I have long had a keen interest in gaining a deep understanding of our customers’ businesses and identifying how we can enhance the value we bring to their organisations. Accordingly, when I have come across relevant books and inspiring business publications, I have on occasion purchased additional copies and sent them to several business leaders of our customer organisations. In the case of ‘The Breakthrough Company’ this was a ‘boomerang’ gift. I received a copy in the mail from a very private, successful and goal-orientated CEO. He had shared his vision for his business with me, hence I felt compelled to read ‘The Breakthrough Company’ and see what we could apply in our business. It didn’t disappoint.
Several years earlier, I had read ‘Good to Great’ by Jim Collins and absolutely loved it. Right from the introduction, Keith McFarland references how Jim Collins and Peter Drucker were instrumental in his research for ‘The Breakthrough Company’.
Keith McFarland’s research for this publication compares similar businesses over the same period and identifies why one attained greater success than its industry peer. His research was targeted at companies in the $5M-$250M range, not the behemoths who are typically referenced in mainstream business publications. Due to this focus, the outputs of nearly 1700 executive interviews conducted in McFarland’s research have relevance for avt and consequently our organisation could implement some strategies based on this content.
At avt we have long used the analogy that growing the business and implementing future strategies, whilst delivering excellence in the here and now, can often feel like you are changing the tyres of a moving car. ‘The Breakthrough Company’ provides a framework to help navigate the complexities of growth which confronts organisations of our size in order to propel the business to the next level.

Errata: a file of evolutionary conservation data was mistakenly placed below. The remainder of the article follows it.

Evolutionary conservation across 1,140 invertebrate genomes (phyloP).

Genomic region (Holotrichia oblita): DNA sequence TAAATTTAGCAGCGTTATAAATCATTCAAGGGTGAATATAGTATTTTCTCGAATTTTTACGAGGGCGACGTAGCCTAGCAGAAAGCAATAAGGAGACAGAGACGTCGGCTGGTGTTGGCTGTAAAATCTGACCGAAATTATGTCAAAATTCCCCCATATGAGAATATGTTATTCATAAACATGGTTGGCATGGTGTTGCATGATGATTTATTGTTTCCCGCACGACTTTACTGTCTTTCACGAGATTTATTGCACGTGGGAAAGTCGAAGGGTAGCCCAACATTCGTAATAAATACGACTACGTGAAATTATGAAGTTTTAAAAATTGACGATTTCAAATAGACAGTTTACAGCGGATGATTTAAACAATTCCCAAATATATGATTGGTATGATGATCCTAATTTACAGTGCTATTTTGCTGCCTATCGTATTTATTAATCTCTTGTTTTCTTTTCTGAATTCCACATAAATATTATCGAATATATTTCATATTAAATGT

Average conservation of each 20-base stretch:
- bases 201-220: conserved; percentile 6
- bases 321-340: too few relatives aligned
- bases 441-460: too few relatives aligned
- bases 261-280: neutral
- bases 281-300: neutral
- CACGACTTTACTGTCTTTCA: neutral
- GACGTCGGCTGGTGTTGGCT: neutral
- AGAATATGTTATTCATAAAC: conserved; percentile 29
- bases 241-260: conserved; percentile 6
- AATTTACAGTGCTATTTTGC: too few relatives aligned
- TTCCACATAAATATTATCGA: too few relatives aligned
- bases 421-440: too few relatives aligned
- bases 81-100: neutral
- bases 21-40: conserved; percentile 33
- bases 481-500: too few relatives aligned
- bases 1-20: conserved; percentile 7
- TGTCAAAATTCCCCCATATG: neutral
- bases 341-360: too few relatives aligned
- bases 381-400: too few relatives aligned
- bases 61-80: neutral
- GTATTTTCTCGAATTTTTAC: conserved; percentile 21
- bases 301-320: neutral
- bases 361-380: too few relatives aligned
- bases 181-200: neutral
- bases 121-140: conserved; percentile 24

Key themes highlighted by McFarland include:
Throwing the Dyno: A rock-climbing terminology McFarland articulates well in terms of navigating business growth challenges
Crowning the Company: not the leader
Upping the Ante: knowing when to bet big
Building the Company Character: Give folks a fair deal, believe in people, be a strategic miser, make your word count.
Business Bermuda Triangle: Giving customers what they want, keeping costs low and reacting quickly
Erecting Scaffolding: Leveraging peer networks, advisory boards, investors, customers, suppliers, universities to provide sounding board, external perspective and gain vital insights
Enlisting Insultants: individuals who will challenge and question the popular and known safety zones
Graduating from Tough Times U: The lessons we grow from in difficult times
Building Breakthrough Capabilities: See something – decide something – do something, learn something
Whilst all these themes resonated with me, the key outputs we are applying at avt relate to ‘Upping the Ante’ with smart bets and the ‘Business Bermuda Triangle’ where we are investing in the organisational structure to facilitate our expansion and leverage that investment for our sustainable growth.
Graham Evans | CEO